Wood Samples and Demo Prep

Not much has been going on that is specifically related to editions lately. I met with Tom Petzwinkler this past week to show him prints, give him a better sense of how collaborations usually go for me and to get a better sense of what Tom is thinking and what we might create. He has some interesting photography projects going on right now, so we shall see what comes out, but I at least know Tom is very interested in the laser engraver and utilizing it to create imagery in some way.

Talking about laser engravings so much and then trying to prep for the demonstration I will be doing at the Pyramid Atlantic Book Arts Fair got me going for more experimentation in the shop. So the past two weeks were spent working on printing more samples from the wood that was sent to me by my friend, Ned, at Eidolon Designs in Raleigh, NC.

Here are a few images of the tests.

Section of test image engraved into a sample of walnut

Section of test image engraved into a sample of walnut

Test image engraved into a sample of oak

Test image engraved into a sample of oak

Section of test image engraved into a sample of cherry

Section of test image engraved into a sample of cherry

Section of test image engraved into a sample of birch. Left image hand colored, right image on Japanese Masa

Section of test image engraved into a sample of birch. Left image hand colored, right image on Japanese Masa

Whats beautiful about all of these is the way the wood grain pops out and begins to play with the image in different ways. It is most obvious in the border areas, but also in the areas of gradual tonal change, like the sky. The machined nature of the surface of the oak and cherry really stands out, but the walnuts natural grain is the more dominate one. Depending upon the original intention for the wood, things like the machining can pop up when you receive the wood second hand.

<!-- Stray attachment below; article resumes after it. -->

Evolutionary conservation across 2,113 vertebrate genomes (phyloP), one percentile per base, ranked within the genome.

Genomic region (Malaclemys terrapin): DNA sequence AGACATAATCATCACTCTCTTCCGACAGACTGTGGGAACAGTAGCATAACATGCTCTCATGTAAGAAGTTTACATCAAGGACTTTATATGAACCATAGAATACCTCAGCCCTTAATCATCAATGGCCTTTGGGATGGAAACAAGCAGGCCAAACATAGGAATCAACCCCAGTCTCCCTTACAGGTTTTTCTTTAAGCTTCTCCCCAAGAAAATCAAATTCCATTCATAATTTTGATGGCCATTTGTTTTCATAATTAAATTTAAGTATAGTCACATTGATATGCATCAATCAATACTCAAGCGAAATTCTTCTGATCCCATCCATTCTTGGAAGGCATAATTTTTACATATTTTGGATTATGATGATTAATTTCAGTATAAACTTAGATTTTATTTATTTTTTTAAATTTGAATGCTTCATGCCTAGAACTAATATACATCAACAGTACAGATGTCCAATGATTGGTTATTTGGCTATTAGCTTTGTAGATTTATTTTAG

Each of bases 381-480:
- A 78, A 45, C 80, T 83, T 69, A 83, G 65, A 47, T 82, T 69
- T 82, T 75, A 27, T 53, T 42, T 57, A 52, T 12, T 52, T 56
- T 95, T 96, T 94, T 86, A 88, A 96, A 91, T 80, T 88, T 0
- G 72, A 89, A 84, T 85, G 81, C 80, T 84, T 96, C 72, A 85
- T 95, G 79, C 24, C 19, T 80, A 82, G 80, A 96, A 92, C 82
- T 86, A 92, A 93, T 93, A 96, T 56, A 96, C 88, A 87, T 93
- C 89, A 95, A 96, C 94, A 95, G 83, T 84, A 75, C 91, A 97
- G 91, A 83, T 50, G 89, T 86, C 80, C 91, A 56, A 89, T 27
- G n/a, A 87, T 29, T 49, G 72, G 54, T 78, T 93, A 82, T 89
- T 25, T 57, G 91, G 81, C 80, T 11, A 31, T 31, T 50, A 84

Thats why the other part of the past two weeks was used to start testing out new systems for attaching veneer to a backing substrate for use in the laser engraver. I had some success on attached a piece of walnut to 1/4″ thick birch wood, but the pieces of beech and cherry that I attached to 1/8″ birch has bent because of the humidity leaving during the drying process. I placed each under solid pressure for an hour after applying the Titebound 3 wood glue, but over the course of the 23 hours afterwards the 1/8″ substrates gave in and bent slightly during  the rest of the curing period. So we learned two things with this, either always use at least 1/4″ wood for a backing or keep 1/8″ wood backing under pressure for at least 24 hours to make sure there will be no warping from drying.

The reason I am working on trying to find a backing system for laser engraved woodcuts is that the only system I was taught I feel is no good. I was originally taught to spray mount the veneer to a piece of mat board for backing and then run it through a press a few times to seal the attachment. But I found that after a decent round of printing, 10-15 runs, that my veneer started to come off the mat board. For a long time after I was using pieces of 1/4″ or 1/8″ thick wood straight from the tree, but that is quite expensive when you are talking about hardwoods like cherry and walnut. So I am running this series of trials to find the best way I can make full 12″x24″ attachments of veneer onto cheap plywood for cutting.

All these samples, cuts, prints, and tests will be at the Book Arts Fair for all to see as I demo the process for printing one on site. Hope to see people there.

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